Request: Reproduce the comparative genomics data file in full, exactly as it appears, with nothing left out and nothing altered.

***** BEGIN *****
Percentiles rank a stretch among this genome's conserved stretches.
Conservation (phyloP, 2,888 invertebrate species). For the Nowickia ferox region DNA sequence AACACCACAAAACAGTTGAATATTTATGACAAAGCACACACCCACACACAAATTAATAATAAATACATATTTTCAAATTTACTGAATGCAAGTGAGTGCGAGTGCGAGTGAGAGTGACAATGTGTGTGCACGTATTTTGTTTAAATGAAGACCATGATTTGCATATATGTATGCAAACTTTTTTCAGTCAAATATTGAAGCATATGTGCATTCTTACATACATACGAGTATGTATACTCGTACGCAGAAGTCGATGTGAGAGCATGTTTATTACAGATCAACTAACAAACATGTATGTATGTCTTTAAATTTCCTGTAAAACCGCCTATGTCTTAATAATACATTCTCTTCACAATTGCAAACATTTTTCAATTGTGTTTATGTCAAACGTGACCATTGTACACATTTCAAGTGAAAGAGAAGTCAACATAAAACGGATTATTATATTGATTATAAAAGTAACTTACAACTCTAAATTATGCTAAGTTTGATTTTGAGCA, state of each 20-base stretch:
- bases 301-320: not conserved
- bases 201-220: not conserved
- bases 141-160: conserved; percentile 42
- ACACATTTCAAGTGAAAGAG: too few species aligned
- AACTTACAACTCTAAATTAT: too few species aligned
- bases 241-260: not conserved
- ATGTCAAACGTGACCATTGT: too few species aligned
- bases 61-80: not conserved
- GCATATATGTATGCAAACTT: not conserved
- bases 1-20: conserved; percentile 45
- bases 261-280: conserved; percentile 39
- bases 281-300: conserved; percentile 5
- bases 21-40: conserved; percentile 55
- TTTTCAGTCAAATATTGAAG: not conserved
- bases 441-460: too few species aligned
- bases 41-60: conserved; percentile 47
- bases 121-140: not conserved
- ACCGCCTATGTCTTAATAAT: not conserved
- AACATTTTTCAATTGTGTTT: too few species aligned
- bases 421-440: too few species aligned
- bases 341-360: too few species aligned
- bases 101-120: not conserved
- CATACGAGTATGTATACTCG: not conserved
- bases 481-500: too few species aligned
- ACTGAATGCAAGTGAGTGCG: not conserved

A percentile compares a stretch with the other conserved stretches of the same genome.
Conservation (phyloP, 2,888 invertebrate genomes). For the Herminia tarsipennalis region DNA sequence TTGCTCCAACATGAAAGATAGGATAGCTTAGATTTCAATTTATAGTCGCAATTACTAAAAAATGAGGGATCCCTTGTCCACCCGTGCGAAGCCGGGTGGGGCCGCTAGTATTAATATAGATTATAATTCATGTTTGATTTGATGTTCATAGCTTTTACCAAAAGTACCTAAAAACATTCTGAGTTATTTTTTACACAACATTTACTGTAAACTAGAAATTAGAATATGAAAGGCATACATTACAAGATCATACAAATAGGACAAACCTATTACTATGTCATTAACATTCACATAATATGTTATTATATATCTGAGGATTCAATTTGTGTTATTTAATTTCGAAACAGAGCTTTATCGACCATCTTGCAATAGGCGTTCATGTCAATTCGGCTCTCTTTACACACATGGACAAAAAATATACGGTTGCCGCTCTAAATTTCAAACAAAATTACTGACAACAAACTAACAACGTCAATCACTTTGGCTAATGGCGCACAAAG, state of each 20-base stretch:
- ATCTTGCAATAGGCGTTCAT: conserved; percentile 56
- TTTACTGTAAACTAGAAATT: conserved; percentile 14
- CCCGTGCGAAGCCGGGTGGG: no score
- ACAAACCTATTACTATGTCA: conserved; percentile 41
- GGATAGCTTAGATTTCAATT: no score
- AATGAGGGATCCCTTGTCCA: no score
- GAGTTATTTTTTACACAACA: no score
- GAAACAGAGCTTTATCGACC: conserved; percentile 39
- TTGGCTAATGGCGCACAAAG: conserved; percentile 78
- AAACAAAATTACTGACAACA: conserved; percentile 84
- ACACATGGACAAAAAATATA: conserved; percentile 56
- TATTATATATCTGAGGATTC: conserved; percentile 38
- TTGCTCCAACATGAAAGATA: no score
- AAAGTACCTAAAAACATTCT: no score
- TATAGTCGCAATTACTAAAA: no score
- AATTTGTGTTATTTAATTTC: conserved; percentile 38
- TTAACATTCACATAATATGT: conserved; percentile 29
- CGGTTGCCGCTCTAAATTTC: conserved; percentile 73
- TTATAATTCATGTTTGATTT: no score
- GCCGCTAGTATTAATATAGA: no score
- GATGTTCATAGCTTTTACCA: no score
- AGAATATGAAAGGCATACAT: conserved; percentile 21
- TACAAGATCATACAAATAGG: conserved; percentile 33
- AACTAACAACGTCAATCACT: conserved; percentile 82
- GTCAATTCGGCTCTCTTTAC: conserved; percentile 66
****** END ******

Percentiles rank a stretch among this genome's conserved stretches.
Conservation (phyloP, 2,888 invertebrate species). For the Nowickia ferox region DNA sequence AACACCACAAAACAGTTGAATATTTATGACAAAGCACACACCCACACACAAATTAATAATAAATACATATTTTCAAATTTACTGAATGCAAGTGAGTGCGAGTGCGAGTGAGAGTGACAATGTGTGTGCACGTATTTTGTTTAAATGAAGACCATGATTTGCATATATGTATGCAAACTTTTTTCAGTCAAATATTGAAGCATATGTGCATTCTTACATACATACGAGTATGTATACTCGTACGCAGAAGTCGATGTGAGAGCATGTTTATTACAGATCAACTAACAAACATGTATGTATGTCTTTAAATTTCCTGTAAAACCGCCTATGTCTTAATAATACATTCTCTTCACAATTGCAAACATTTTTCAATTGTGTTTATGTCAAACGTGACCATTGTACACATTTCAAGTGAAAGAGAAGTCAACATAAAACGGATTATTATATTGATTATAAAAGTAACTTACAACTCTAAATTATGCTAAGTTTGATTTTGAGCA, state of each 20-base stretch:
- bases 301-320: not conserved
- bases 201-220: not conserved
- bases 141-160: conserved; percentile 42
- ACACATTTCAAGTGAAAGAG: too few species aligned
- AACTTACAACTCTAAATTAT: too few species aligned
- bases 241-260: not conserved
- ATGTCAAACGTGACCATTGT: too few species aligned
- bases 61-80: not conserved
- GCATATATGTATGCAAACTT: not conserved
- bases 1-20: conserved; percentile 45
- bases 261-280: conserved; percentile 39
- bases 281-300: conserved; percentile 5
- bases 21-40: conserved; percentile 55
- TTTTCAGTCAAATATTGAAG: not conserved
- bases 441-460: too few species aligned
- bases 41-60: conserved; percentile 47
- bases 121-140: not conserved
- ACCGCCTATGTCTTAATAAT: not conserved
- AACATTTTTCAATTGTGTTT: too few species aligned
- bases 421-440: too few species aligned
- bases 341-360: too few species aligned
- bases 101-120: not conserved
- CATACGAGTATGTATACTCG: not conserved
- bases 481-500: too few species aligned
- ACTGAATGCAAGTGAGTGCG: not conserved

A percentile compares a stretch with the other conserved stretches of the same genome.
Conservation (phyloP, 2,888 invertebrate genomes). For the Herminia tarsipennalis region DNA sequence TTGCTCCAACATGAAAGATAGGATAGCTTAGATTTCAATTTATAGTCGCAATTACTAAAAAATGAGGGATCCCTTGTCCACCCGTGCGAAGCCGGGTGGGGCCGCTAGTATTAATATAGATTATAATTCATGTTTGATTTGATGTTCATAGCTTTTACCAAAAGTACCTAAAAACATTCTGAGTTATTTTTTACACAACATTTACTGTAAACTAGAAATTAGAATATGAAAGGCATACATTACAAGATCATACAAATAGGACAAACCTATTACTATGTCATTAACATTCACATAATATGTTATTATATATCTGAGGATTCAATTTGTGTTATTTAATTTCGAAACAGAGCTTTATCGACCATCTTGCAATAGGCGTTCATGTCAATTCGGCTCTCTTTACACACATGGACAAAAAATATACGGTTGCCGCTCTAAATTTCAAACAAAATTACTGACAACAAACTAACAACGTCAATCACTTTGGCTAATGGCGCACAAAG, state of each 20-base stretch:
- ATCTTGCAATAGGCGTTCAT: conserved; percentile 56
- TTTACTGTAAACTAGAAATT: conserved; percentile 14
- CCCGTGCGAAGCCGGGTGGG: no score
- ACAAACCTATTACTATGTCA: conserved; percentile 41
- GGATAGCTTAGATTTCAATT: no score
- AATGAGGGATCCCTTGTCCA: no score
- GAGTTATTTTTTACACAACA: no score
- GAAACAGAGCTTTATCGACC: conserved; percentile 39
- TTGGCTAATGGCGCACAAAG: conserved; percentile 78
- AAACAAAATTACTGACAACA: conserved; percentile 84
- ACACATGGACAAAAAATATA: conserved; percentile 56
- TATTATATATCTGAGGATTC: conserved; percentile 38
- TTGCTCCAACATGAAAGATA: no score
- AAAGTACCTAAAAACATTCT: no score
- TATAGTCGCAATTACTAAAA: no score
- AATTTGTGTTATTTAATTTC: conserved; percentile 38
- TTAACATTCACATAATATGT: conserved; percentile 29
- CGGTTGCCGCTCTAAATTTC: conserved; percentile 73
- TTATAATTCATGTTTGATTT: no score
- GCCGCTAGTATTAATATAGA: no score
- GATGTTCATAGCTTTTACCA: no score
- AGAATATGAAAGGCATACAT: conserved; percentile 21
- TACAAGATCATACAAATAGG: conserved; percentile 33
- AACTAACAACGTCAATCACT: conserved; percentile 82
- GTCAATTCGGCTCTCTTTAC: conserved; percentile 66